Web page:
S.W.O.R.D. is a division of S.H.I.E.L.D. that has, in the comics, been about space: Sentient World Observation and Response Division. Here, the W seems to stand for "Weapon," which adds a whole new meaning and could be referring to Wanda as a "sentient weapon."
There's a S.W.O.R.D. symbol on one of the screens in the control room and Monica/Geraldine could have been sent in to monitor and help keep tabs on Wanda. Maybe Wanda became so dangerous in her grief (she is, by far, one of the most powerful Avengers) that it was necessary to find a way to keep her occupied.
This doesn't quite feel like the right theory for a couple of reasons. 1) The voice asking "Wanda, who is doing this to you?" sounds like Randall Park, who is playing former FBI agent Jimmy Woo, and we don't know why he'd be asking that if S.W.O.R.D. is in charge. 2) If S.W.O.R.D. sent Monica in, why are they pointing guns at her when she gets ejected from the bubble? Plus, there's the beekeeper in the sewer, who we'll get to in a minute.
To be honest, we don't love either of these first two theories. It would be disappointing to find out this whole thing is about an incredibly powerful woman who can't control her emotions so she locks herself away or gets locked away as a weapon. That story is part of it, for sure, but we're hoping there's a little more to it than that.
Theory #3: HYDRA is in charge.
This is the theory that makes the most sense to us: Wanda is being trapped in this delusion by some sort of villain, likely Hydra, and S.W.O.R.D. is monitoring the situation but has no control over it. Wanda was originally a HYDRA test subject and has the kind of power that an enemy would kill to have (literally). All of the old-fashioned commercials refer to HYDRA-related people or the actual word "hydra," and that beekeeper is reminiscent of a Marvel comics villain known as Swarm, who is essentially a bunch of bees wearing a coat.
Wanda definitely does seem to have at least some control here, so maybe it's a sort of Stockholm Syndrome situation. She doesn't want to leave this beautiful place, and HYDRA doesn't want her to leave because maybe this situation gives them control over her dangerous powers.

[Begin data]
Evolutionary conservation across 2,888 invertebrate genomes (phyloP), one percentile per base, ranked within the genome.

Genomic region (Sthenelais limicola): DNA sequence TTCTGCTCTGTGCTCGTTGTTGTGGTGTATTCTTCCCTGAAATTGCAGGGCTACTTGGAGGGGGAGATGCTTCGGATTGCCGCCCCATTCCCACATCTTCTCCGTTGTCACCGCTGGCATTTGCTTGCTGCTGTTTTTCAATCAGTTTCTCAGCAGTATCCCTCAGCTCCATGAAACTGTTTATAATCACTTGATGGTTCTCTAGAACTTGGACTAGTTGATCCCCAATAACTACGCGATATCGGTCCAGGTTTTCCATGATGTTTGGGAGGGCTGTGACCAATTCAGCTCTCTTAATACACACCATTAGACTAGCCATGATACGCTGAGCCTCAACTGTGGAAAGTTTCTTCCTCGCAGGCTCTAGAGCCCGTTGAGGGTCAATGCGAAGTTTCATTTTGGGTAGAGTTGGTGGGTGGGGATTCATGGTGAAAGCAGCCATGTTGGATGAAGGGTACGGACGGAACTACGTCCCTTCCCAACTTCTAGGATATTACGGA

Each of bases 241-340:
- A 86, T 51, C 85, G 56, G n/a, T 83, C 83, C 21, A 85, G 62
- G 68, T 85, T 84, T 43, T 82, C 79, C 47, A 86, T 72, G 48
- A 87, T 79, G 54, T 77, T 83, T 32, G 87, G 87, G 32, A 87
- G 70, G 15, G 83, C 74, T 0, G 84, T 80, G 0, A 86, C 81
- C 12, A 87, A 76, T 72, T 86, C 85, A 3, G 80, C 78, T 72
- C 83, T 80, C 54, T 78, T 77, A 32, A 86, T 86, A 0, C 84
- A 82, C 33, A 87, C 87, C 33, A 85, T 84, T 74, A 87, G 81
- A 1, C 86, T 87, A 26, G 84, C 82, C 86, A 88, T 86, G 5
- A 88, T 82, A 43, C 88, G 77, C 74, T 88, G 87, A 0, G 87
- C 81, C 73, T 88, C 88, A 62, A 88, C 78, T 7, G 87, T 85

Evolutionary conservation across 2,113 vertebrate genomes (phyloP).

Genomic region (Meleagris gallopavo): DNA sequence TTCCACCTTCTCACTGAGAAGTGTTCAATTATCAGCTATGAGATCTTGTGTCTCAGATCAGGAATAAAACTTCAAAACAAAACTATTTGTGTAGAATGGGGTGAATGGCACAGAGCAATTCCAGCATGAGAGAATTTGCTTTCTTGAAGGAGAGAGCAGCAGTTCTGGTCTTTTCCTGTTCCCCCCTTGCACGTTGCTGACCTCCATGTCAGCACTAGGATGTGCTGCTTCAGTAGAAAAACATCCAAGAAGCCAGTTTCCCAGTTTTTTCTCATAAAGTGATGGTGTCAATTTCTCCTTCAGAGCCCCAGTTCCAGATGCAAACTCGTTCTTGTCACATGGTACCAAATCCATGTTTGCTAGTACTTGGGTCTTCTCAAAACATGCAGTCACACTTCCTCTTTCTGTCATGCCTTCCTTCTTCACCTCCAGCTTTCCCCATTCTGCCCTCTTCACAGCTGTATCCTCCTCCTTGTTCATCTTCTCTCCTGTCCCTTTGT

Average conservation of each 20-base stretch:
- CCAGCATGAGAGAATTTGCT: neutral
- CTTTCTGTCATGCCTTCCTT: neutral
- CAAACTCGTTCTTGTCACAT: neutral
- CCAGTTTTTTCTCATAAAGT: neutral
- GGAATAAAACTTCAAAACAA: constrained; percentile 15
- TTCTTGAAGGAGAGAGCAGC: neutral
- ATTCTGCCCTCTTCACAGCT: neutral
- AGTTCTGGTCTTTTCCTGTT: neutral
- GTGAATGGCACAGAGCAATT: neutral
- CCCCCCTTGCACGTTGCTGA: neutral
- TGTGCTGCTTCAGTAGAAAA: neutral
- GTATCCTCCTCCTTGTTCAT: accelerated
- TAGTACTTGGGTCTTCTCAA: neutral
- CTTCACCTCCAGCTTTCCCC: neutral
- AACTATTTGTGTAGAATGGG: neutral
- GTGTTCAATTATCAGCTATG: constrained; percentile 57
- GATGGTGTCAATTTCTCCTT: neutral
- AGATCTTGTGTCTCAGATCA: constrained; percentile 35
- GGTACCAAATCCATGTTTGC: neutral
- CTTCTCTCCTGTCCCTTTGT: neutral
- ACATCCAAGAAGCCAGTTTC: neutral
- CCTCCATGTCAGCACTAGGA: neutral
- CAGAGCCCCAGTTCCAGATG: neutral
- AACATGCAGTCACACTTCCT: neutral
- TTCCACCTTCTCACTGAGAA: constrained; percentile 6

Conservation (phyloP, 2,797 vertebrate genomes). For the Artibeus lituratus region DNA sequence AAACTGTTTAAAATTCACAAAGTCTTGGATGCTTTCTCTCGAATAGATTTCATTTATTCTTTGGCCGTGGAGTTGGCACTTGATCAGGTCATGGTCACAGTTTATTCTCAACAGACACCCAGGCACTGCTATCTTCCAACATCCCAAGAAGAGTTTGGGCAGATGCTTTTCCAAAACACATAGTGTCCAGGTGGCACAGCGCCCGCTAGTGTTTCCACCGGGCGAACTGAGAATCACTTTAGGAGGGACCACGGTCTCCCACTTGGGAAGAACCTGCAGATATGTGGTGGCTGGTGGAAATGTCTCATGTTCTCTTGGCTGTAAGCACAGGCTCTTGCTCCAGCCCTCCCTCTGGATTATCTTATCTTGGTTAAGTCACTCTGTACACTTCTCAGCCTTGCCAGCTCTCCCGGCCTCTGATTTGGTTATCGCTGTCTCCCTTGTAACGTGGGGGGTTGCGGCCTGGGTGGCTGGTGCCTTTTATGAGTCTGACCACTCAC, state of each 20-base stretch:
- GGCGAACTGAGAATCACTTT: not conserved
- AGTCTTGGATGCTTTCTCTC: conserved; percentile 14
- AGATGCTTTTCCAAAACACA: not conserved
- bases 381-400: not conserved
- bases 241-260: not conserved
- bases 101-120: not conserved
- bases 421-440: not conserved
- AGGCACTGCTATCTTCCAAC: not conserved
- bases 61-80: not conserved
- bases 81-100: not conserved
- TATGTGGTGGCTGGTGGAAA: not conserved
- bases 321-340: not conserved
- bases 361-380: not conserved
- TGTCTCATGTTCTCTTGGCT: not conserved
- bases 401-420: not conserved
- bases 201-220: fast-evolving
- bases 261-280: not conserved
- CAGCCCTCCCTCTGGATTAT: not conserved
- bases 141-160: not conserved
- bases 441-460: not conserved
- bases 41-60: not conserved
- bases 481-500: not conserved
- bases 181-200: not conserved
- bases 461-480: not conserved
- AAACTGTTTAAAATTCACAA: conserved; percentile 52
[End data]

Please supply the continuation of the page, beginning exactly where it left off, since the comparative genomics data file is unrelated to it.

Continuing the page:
Other Thoughts and Questions:
When did the delusion start? Sitcoms started in the '50s, so did Wanda's bubble only just begin as the show did? Does time pass the same outside of the bubble as it does inside the bubble?
Why has Wanda not used her mind powers? She's been floating and conjuring things all over the place, but she hasn't done any mind reading of any kind, which was a major part of her powers when she was introduced. And speaking of powers, why did Vision suddenly get superspeed? Vision doesn't usually have superspeed, but Wanda's dead brother Pietro did.
When Wanda was starting to see the color red, it was very reminiscent of a series of trailers released before Avengers: Endgame. The trailers were in black and white, except for anything that was red. Also, just pointing out that not only was the sitcom being filmed in black and white, but Wanda and Vision were seeing everything in black and white, up until they jumped into the '70s and were suddenly in color.
How does Doctor Strange fit in? WandaVision is connected to the next Doctor Strange movie and some have theorized that he's the one running Wanda's illusion, which doesn't feel like it makes a whole lot of sense after episode three. But that weird wizard could show up anywhere and we'd be like, "Yep, that tracks."
What is Vision? Paul Bettany told us that while Marvel can bend rules, it does not break them, and so Vision is definitely dead. But then is he entirely a product of the delusion or is someone else disguised as Vision? If he's not real at all, then how many other things in this world aren't real at all? How many things are real? Could Vision be of another timeline/universe, like the timeline Captain America lived in when he went back in time to be with Peggy?
If this is all a delusion and Vision isn't real, are the babies real? What does a half human/half android person look like anyway?
Anyway, these are the questions that will keep us up every night for the next week, and we hope your brain now hurts as much as ours does.
New episodes of WandaVision arrive every Friday on Disney+.